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Despite labor struggles, political controversies, and environmental accidents, mineral and energy extractions have been the hard-earned mainstays of New Mexico’s economy for centuries, surviving countless boom-bust cycles. The economic instability of mining and drilling has caught many New Mexico towns off guard over the years (p. 206).

Many in New Mexico harbored some hope that the Obama administration would beef up mining regulations and challenge the 1872 Mining Act, which practically gives away public lands to mining interests at $5 an acre, even in 2009, and charges no federal royalties on minerals taken from federal land (p. 207).

Others worry that New Mexico’s economic base could be eroded by what they consider overregulation. The state depends on revenue from a wide range of minerals and energy sources. The mining of copper, potash, perlite, silver, gold, lead, pumice, molybdenum, vanadium, salt, turquoise, uranium, coal, oil, and natural gas has supplied a major number of jobs and sources of state revenue (p. 208).

  Lookout over the Santa Rita. The dump trucks used here weigh 300 tons each, have six twelve foot high tires and use 1,000 gallons of diesel in 24 hours. These trucks permit the extraction of ten times what was possible in the same period forty years ago. March 2008.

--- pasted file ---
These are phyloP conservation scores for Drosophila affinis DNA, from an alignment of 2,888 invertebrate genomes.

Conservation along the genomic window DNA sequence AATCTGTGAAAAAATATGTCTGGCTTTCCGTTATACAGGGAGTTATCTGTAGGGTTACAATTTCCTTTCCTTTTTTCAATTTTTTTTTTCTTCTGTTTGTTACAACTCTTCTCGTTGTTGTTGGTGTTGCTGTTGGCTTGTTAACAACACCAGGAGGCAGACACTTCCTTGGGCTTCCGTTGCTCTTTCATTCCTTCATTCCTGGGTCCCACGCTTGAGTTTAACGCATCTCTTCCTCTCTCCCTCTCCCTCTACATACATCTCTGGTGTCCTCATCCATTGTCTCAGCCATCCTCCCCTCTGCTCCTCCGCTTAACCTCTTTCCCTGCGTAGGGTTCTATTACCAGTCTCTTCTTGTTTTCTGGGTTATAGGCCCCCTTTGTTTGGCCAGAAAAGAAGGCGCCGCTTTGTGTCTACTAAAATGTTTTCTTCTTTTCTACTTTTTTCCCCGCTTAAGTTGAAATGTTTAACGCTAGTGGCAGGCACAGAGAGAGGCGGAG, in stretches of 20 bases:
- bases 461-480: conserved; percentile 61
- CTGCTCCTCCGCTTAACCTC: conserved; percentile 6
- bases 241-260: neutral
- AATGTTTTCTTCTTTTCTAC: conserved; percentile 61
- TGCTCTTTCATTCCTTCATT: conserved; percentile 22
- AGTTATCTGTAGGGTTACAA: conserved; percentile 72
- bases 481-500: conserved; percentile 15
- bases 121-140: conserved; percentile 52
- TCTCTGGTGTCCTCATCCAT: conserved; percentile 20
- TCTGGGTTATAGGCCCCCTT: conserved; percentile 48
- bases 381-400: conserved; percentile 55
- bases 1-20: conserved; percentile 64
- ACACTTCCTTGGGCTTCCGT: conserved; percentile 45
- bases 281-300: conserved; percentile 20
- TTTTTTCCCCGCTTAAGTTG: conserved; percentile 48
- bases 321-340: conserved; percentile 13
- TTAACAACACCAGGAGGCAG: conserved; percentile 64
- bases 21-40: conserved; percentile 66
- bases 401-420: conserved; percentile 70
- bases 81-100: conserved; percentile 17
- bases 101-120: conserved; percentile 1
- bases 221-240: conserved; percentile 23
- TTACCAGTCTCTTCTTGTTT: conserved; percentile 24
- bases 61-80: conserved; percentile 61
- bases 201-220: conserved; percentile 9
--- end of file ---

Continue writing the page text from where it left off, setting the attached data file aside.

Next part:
Retired diesel mechanic Terry Humble worked in the mines for more than thirty years. Now the self-appointed local historian in Bayard, he takes me to the shed behind his house to gift me some native copper, and shows me his old mining equipment. May 2007.
  The iconic Hurley smelter stacks behind the general store building-cum-art gallery were felled soon after this photograph was made. One retired miner recounts that in the old days you would smoke a cigarette in this town and it would taste sweet. "Like sucking on a penny" recalls another. May 2007.
  The Hurley Cemetery. March 2008.
  One of the retired miners showing me around tells me that the statue of Jesus and Mary inside this stone chapel behind Saint Anthony’s church in Fierro was transferred here from the church that used to be in Santa Rita, a town that became an island in the middle of the mine, before being closed and mined itself. Just beyond the parking lot outside are the headframes of a copper mine. March 2008.
  This mill was established in Hurley, ten miles from the Santa Rita mine, because there is sufficient water there. Now trucks drive in the opposite direction over the pipes, carrying the old tailings back to the mine in order to leach more copper from them. March 2008.
  The site of the headframe of a disused underground mine. In the background are waste dumps: dirt from the Santa Rita open-pit mine that does not contain enough ore to go to the mill but instead will be leeched. March 2008.
  The Amalgamated United Steel Workers of America Local 890 union hall in the town of Bayard. Murals by Bob Ames. May 2007.
  A chapel near the mine, with a posted prayer to the Patroness of Impossible Cases, Saint Rita. May 2007.